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Prayer in the house of music

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  • Prayer in the house of music

    The Japan Times, Japan
    May 30 2004

    Prayer in the house of music
    Self-starter conductor wants to work miracles

    Staff writer

    It is common for Japanese classical musicians to study in Europe, but
    Hisayoshi Inoue is a rarity. With only a diploma from a public junior
    high school, Inoue journeyed to Vienna in 1979, at age 16, to pursue
    his piano studies, and ended up staying there 24 years.

    Japan Sinfonia conductor Hisayoshi Inoue

    Inoue, who eventually switched to conducting, is now back in Tokyo
    with a new dream. Last year, he launched the Japan Sinfonia to
    realize his simple but difficult-to-attain ideal: to offer the best
    possible music to audiences.

    Inoue says that as musical director and conductor of the newly
    founded orchestra, which has 45 regular members, he wants to raise
    the bar for orchestras here. Orchestras in Tokyo tend to focus on the
    money and lose sight of the music, he says.

    "Under such circumstances, musicians are likely to become cogs in the
    machinery," he says. "Japanese orchestras also have this problem.
    Each orchestra's identity is weak."

    Japan Sinfonia will limit its concerts to once or twice a year,
    financed mostly with corporate and individual donations, and devote
    the bulk of its time to rehearsals. In fact, according to Inoue, some
    of its members drop out because the rehearsal schedule is so hard.


    Inoue was first inspired to take up conducting when he was in ninth
    grade, after seeing a rehearsal of the Yomiuri Symphony Orchestra
    under conductor Sergiu Celibidache.

    "They were rehearsing a crescendo in Respighi's 'Pines of Rome.'
    Celibidache said something like: 'Imagine the sound of Roman soldiers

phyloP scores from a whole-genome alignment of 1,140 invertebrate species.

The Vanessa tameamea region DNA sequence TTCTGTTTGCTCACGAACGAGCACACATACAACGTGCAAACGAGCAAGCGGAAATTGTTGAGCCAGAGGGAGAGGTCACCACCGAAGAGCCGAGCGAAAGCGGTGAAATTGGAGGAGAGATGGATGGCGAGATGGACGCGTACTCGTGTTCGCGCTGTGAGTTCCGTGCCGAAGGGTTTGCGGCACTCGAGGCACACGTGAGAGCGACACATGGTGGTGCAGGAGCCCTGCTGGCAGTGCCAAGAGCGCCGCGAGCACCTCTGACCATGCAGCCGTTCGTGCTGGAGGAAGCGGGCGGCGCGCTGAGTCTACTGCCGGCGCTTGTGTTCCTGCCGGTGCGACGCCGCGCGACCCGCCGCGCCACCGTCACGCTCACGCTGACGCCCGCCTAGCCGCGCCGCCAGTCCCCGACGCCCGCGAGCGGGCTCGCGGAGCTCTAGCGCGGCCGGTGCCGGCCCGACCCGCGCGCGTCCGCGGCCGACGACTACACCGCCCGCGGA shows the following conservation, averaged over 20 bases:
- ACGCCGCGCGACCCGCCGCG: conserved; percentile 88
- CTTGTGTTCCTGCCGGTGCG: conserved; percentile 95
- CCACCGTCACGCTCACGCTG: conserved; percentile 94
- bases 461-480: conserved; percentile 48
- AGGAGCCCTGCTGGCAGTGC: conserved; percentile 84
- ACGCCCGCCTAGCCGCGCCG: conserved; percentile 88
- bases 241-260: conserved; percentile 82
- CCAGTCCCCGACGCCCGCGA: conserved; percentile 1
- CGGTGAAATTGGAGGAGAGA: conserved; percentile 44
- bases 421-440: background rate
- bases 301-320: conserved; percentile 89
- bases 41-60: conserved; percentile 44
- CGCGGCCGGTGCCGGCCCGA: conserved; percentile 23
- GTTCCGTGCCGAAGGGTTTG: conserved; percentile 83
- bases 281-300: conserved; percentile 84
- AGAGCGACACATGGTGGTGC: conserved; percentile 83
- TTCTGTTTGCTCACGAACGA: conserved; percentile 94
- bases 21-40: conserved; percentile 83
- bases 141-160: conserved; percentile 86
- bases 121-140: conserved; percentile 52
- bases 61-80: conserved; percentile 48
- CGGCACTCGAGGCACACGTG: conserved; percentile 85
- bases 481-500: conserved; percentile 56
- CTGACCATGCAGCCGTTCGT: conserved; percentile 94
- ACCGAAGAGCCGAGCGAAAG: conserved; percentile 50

marching on the Appian Way,' " Inoue recalled. "His instructions and
    the rehearsal were full of such imagination, and I thought, 'What an
    amazing maestro!' "

    Inoue says he learned more about conducting by watching rehearsals
    than he did in the classroom.

    "In those years, all the orchestra rehearsals in Vienna were open to
    the public, except those of Herbert von Karajan," Inoue says. "I was
    able to go to them, see and listen to rehearsals by legendary
    maestros such as Lovro von Matacic, Eugen Jochum, Evgeny Mravinsky,
    Kirill Kondrasin, Karl Bohm and Leonard Bernstein. It was an
    incredible privilege. Once, I was even able to ask Jochum questions."

    In the spring of 1981, he started regularly commuting to Munich, a
    five-hour journey, to attend rehearsals by Celibidache. "I was
    obsessed with his conducting," Inoue said. "But one day, I realized
    that I was merely copying Celibidache's conducting, and that this was

    So in 1985 he lengthened his commute: He would ride 12 hours on the
    night train, from Vienna to Cologne, to study under a different type
    of conductor. For Gary Bertini, an Israeli conductor whose favorite
    composer is Mahler, Inoue eventually worked as a unpaid assistant.

    Inoue's conducting debut came in March 1992, when he led the Czech
    State Philharmonic Orchestra, Brno. He had been invited by the
    orchestra's manager, who had scouted Inoue after a conducting